Then the Secretary went on to say, look what they've loaded it up with--speaking about this bill today--Keystone, coal ash, none of it has anything to do with transportation.

Well, first of all, I guess it's difficult for the Secretary to understand that energy costs and the pain at the pump are killing the consumer and impacting dramatically the American people. Keystone does have something to do with that. I guess if you have a chauffeur pick you up in the morning and you're not pumping the gas yourself and taking the money out of your pocket, you wouldn't understand the relevance of Keystone.

And then coal ash, which was just referred to here by the gentleman, it makes our surface more durable and we save money----

BREAK IN TRANSCRIPT

Mr. MICA. Coal ash, to continue, although being interrupted, makes the surface more durable. It's important that we get value when we're putting money into roads and pavement. So it's a very important provision that saves costs and gets us more for our money.

I reserve the balance of my time.

BREAK IN TRANSCRIPT

Mr. MICA. Mr. Chairman, I yield myself 1 minute at this time.

I know there's a lot of disappointment on the other side of the aisle because this extension and this ability to get the bill done contains no earmarks, no tax increases, and no programs of bigger government, so I know they're disappointed in that regard.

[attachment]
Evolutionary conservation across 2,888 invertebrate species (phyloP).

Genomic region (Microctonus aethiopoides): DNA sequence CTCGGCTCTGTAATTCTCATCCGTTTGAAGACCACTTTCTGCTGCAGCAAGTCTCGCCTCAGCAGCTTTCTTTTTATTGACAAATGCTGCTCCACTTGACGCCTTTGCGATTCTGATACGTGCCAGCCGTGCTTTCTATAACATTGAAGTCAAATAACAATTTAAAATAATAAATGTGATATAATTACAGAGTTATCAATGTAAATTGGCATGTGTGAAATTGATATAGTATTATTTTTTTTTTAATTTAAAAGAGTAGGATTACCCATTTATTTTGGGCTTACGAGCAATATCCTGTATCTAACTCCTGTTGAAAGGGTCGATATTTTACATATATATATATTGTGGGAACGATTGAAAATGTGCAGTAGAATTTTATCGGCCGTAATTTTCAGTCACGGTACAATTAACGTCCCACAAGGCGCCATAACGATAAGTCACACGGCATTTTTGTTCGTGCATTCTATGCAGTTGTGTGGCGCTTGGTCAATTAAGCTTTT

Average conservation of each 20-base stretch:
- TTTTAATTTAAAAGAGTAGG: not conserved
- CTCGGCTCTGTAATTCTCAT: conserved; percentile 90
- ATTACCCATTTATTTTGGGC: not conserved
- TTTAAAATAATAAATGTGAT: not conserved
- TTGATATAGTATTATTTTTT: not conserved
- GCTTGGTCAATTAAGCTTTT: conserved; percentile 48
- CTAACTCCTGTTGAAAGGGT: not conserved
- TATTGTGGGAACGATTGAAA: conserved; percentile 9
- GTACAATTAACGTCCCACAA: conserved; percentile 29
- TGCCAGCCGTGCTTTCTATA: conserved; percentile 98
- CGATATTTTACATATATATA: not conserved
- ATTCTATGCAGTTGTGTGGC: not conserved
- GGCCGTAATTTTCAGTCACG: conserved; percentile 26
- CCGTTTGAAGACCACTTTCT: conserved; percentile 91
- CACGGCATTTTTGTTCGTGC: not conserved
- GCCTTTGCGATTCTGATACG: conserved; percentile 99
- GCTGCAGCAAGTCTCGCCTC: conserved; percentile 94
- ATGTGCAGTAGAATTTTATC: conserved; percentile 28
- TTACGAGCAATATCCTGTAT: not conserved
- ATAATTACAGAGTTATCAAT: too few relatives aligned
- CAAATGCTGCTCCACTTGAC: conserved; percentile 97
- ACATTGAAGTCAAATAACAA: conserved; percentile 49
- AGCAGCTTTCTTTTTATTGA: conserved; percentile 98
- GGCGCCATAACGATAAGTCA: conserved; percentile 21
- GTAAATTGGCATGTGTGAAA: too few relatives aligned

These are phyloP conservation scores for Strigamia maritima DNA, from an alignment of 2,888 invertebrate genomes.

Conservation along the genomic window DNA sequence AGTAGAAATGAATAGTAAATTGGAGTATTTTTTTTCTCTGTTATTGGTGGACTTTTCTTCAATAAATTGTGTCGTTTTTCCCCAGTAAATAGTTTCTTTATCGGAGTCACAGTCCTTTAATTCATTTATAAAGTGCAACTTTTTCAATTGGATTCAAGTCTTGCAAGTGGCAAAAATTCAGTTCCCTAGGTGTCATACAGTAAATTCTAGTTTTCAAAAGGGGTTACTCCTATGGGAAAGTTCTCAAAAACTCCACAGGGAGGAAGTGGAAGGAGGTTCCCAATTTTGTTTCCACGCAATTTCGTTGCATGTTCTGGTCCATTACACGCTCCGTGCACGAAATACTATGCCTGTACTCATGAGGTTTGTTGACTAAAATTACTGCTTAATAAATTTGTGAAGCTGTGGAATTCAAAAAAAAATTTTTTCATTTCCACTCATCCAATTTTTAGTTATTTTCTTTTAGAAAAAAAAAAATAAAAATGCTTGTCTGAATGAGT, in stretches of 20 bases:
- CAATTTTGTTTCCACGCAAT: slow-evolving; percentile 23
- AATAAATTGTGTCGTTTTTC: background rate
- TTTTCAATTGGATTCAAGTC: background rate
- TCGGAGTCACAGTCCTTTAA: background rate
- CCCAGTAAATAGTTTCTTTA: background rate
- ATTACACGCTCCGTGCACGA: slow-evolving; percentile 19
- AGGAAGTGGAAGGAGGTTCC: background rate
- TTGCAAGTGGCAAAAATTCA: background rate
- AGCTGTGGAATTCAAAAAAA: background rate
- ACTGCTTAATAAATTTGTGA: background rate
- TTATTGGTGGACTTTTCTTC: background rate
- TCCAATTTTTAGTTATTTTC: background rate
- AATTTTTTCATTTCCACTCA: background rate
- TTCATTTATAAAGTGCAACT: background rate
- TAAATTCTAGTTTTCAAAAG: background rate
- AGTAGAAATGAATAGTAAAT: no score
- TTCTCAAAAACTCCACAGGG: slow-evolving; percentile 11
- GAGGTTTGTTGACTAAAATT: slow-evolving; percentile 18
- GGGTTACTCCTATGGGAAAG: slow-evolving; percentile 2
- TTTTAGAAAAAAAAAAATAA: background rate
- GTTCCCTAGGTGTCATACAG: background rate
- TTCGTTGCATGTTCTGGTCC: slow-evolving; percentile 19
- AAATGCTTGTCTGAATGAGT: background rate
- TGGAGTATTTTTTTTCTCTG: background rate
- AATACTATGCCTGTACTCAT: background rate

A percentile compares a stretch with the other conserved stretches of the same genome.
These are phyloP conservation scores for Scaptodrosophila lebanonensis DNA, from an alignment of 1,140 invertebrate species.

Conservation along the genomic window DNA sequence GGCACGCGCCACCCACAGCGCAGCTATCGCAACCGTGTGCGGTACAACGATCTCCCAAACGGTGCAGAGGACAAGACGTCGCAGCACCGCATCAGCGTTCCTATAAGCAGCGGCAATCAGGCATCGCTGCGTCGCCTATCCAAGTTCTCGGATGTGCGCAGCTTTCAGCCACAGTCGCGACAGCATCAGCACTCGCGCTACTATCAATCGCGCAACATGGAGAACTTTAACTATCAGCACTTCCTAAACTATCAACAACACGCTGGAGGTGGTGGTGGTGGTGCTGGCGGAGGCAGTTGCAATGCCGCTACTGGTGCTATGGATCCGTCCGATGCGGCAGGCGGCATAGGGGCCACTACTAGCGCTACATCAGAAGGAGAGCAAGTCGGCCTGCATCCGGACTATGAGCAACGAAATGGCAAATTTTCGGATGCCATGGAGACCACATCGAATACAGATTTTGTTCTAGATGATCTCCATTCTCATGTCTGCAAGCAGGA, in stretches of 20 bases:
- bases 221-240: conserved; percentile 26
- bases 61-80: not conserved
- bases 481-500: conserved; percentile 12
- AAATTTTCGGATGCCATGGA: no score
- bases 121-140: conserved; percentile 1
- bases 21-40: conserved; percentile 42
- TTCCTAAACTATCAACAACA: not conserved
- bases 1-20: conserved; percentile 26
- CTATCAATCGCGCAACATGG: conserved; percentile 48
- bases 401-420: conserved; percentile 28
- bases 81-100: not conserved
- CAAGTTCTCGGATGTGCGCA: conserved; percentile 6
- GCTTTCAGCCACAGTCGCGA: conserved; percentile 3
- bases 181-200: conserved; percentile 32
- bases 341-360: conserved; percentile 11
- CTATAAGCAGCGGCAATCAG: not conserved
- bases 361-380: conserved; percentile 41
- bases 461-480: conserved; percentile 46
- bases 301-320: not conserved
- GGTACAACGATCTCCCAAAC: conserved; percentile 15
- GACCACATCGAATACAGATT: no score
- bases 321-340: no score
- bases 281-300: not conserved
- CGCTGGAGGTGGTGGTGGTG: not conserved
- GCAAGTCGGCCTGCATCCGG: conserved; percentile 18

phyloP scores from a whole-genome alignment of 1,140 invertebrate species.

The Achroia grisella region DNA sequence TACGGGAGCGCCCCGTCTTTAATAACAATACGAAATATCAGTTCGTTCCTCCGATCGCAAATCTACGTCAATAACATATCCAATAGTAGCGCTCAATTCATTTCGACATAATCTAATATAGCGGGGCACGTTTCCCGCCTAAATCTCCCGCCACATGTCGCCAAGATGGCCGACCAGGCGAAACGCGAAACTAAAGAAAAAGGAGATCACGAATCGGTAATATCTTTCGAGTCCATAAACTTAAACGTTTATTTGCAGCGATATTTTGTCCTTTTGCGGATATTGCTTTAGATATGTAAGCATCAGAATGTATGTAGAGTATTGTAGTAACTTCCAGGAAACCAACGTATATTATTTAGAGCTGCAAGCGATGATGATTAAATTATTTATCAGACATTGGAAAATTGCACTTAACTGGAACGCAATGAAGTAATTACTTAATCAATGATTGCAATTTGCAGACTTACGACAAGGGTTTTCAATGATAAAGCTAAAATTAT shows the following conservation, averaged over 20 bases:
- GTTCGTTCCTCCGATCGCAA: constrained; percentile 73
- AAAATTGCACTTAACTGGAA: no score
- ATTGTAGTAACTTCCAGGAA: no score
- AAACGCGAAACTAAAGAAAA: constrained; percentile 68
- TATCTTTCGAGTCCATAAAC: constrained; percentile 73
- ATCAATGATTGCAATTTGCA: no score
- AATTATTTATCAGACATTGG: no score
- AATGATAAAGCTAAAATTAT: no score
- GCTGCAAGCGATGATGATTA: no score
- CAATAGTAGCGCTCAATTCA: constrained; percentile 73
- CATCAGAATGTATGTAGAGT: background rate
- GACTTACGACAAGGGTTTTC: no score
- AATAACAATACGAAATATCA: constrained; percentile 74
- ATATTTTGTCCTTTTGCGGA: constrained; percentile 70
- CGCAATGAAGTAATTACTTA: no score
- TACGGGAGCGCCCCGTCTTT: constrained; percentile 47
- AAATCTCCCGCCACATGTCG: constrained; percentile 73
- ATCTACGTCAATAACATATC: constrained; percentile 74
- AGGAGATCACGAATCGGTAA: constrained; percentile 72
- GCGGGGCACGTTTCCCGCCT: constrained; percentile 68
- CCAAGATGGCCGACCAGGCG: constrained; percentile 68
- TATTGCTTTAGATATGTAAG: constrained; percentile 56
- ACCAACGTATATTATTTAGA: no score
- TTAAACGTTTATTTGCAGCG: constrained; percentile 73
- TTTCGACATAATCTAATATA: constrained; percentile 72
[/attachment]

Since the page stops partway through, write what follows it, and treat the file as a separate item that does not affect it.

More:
The other thing, too, that folks should remember is we've done everything we can in a bipartisan way to move this process forward. I remember working with Mr. Oberstar, the former chairman, when the current Secretary and the President came in and said they weren't going to do a 6-year bill when they had all the votes, huge majorities, and they could have put people to work and gotten this done. Instead, they gave us six extensions. So here we are trying to get the job done.

As the Cable Guy says, and my son reminds me, Dad, we're gonna git-r-done. And we're going to get her done one way or the other.

I reserve the balance of my time.

BREAK IN TRANSCRIPT